Vegetable gardeners might be inclined to squish tomato and tobacco hornworms, which feast voraciously on tomato, pepper and potato plants and other members of the Solanaceae family this time of year. But hey, it’s Pollinator Week, so consider ceding a few fruits or entire plants to these dramatic caterpillars, which later morph into beautiful Sphinx Moths.
Loathed by gardeners in its caterpillar stage, the Manduca quinquemaculata, or tomato hornworm, has eight V-shaped marks on each side and a signature horn on the rear. Manduca sexta, the tobacco hornworm, closely resembles its tomato preferring cousin, but shows seven diagonal white lines on its sides and a curved horn.
Both caterpillars turn into large moths with four- to six-inch wingspans in colors ranging from brown and gold to pink and grey. They often are mistaken for small hummingbirds when they fly during the day and hover helicopter style to nectar on flowers, which is why they are also called Hummingbird or Hawk Moths.
Moths, the nocturnal brethren of butterflies, are generally under appreciated and yet many are as striking as their celebrated butterfly siblings. Like butterflies, moths perform necessary pollination tasks and serve as primary fodder for bats, birds, even small mammals.
The hornworm caterpillars get their name from the signature horns that grace their hind ends. The “Sphinx Moth” monicker results from the distinct pose the caterpillar assumes when disturbed. Upon the mildest poke, the creature rears its head in a thoughtful stance, hoisting the upper third of its body in a sphinx-like posture.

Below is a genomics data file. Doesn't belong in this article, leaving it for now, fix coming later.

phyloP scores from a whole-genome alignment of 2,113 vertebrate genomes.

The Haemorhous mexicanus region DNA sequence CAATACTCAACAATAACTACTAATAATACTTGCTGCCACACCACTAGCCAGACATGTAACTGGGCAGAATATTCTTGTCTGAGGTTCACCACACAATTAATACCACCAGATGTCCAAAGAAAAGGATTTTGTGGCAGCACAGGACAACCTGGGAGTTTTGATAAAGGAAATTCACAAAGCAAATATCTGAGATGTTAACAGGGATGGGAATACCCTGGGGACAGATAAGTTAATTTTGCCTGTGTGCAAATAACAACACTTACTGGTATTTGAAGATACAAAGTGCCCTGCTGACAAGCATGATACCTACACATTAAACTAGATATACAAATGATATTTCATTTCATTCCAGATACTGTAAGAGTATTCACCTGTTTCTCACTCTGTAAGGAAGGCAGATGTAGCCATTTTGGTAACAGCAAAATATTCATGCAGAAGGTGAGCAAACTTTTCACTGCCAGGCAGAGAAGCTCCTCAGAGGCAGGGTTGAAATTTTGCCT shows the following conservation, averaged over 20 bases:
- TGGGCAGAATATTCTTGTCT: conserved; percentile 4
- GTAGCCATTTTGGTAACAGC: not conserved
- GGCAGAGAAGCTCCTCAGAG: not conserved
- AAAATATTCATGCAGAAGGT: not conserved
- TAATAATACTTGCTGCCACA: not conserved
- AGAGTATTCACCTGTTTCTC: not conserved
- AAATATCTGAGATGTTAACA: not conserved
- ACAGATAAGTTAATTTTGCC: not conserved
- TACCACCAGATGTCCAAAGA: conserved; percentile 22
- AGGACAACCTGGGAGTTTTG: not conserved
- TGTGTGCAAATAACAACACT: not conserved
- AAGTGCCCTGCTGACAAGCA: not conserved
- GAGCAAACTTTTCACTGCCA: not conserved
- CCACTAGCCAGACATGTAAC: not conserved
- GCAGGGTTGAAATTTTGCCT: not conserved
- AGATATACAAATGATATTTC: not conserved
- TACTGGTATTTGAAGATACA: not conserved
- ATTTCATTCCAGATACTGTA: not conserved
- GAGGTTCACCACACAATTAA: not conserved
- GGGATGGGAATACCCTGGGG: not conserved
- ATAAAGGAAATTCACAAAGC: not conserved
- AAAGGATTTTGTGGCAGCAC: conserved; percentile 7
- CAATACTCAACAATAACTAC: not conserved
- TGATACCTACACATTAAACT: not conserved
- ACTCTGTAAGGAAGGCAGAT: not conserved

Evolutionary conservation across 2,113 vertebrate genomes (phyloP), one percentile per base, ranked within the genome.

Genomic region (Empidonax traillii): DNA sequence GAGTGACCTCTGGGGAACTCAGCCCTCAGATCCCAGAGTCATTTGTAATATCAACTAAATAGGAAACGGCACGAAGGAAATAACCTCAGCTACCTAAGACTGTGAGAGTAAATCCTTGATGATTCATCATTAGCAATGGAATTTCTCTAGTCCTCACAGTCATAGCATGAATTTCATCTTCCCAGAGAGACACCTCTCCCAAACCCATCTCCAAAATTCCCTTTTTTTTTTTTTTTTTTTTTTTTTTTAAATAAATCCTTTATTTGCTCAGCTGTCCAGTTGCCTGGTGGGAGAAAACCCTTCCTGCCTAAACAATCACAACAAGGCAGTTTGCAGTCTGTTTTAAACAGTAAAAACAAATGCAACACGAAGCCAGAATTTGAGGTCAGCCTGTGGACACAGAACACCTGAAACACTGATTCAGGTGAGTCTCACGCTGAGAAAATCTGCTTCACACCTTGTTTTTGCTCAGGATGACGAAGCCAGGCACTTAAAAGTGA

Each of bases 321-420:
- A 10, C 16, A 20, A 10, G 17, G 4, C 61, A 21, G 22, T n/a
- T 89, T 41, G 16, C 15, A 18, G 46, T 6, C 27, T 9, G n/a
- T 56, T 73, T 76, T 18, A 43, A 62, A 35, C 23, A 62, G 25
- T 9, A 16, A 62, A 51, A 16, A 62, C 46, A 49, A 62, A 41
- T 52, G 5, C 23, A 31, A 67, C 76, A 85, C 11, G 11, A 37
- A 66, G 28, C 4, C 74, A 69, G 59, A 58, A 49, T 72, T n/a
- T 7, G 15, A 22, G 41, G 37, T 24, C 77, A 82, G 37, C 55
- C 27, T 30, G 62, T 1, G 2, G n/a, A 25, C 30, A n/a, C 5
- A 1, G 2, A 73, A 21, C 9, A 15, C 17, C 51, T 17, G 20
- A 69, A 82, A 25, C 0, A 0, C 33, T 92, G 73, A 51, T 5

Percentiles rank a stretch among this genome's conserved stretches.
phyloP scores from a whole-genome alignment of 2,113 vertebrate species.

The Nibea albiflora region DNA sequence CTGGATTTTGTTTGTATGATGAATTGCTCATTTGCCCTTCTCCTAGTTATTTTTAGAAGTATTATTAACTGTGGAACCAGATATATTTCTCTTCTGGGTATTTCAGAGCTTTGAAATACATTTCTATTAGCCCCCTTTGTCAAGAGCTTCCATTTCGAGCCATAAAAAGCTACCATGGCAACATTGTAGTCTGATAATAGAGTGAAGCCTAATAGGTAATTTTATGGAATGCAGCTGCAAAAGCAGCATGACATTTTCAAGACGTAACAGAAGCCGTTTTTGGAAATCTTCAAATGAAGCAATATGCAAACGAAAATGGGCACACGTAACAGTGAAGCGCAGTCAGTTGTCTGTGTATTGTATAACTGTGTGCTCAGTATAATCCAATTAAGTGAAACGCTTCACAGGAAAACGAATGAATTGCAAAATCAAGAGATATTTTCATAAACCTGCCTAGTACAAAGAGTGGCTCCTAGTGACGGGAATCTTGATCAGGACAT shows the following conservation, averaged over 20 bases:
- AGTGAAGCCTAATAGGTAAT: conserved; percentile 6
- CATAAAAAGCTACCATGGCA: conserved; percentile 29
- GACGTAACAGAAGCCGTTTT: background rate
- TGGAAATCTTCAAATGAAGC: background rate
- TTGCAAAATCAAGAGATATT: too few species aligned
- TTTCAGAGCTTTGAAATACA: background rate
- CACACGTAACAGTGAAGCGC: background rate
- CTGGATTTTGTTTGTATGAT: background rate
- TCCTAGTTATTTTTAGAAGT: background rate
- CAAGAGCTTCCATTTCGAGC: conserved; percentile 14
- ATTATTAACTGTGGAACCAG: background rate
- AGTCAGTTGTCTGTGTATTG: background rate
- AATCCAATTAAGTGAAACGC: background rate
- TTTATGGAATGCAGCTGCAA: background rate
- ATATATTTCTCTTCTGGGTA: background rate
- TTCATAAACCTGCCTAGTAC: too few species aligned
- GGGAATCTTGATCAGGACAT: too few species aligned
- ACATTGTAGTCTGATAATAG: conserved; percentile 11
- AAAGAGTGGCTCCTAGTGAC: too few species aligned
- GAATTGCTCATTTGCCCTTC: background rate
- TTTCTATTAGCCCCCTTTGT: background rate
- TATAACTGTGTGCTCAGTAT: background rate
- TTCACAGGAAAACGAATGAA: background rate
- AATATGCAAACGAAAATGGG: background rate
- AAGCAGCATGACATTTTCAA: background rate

According to one study, Sphinx Moths are a primary pollinator of Agave plants in the Arizona desert, which in some fashion makes tequila possible. And yet moths have an unfair reputation as creepy and scary, perhaps because they fly at night, have fuzzy antennae and often exhibit an erratic flight pattern. Some people even have a fear of moths, called mottephobia. “Motte” means “moth” in German.
The 1991 thriller The Silence of the Lambs, starring Jodi Foster as tenacious cop Clarice Starling and Anthony Hopkins as cannibalistic serial killer, Hannibal Lecter, didn’t help moths’ reputation. In the award-winning movie, “Hannibal the Cannibal” places the cocoon of a certain species of hawk moth, the Death’s Head Hawk Moth, in the mouths of his victims as some sort of sick gesture of transformation. The moths fly around in a creepy, dark basement and evoke a weird terror.
According to the film trivia website IMDb, the tobacco hornworm moths used in the the film were treated like celebrities by the filmmakers: “They were flown first class to the set (in a special carrier), and had special living quarters (rooms with controlled humidity and heat).”
The movie poster at right featured Jodi Foster with a tobacco hornworm moth photoshopped with a skeleton skull–actually a realistic portrayal of the Death’s Head Hawk Moth, which is generally only found in Africa and southern Europe.
Interestingly, the iconic Death’s Head Hawk Moth tapped for the film is one of few moths that makes a squeaking sound when startled. Described as a loud, high-pitched squeak, the noise results from air expelling from their proboscis–which might have come in handy during encounters with Hannibal the Cannibal.Like what you’re reading? Follow butterfly and native plant news at the Texas Butterfly Ranch. Sign up for email delivery in the righthand navigation bar of this page, like us on Facebook, or follow us on Twitter, @monikam. You can also read our stuff on the Rivard Report.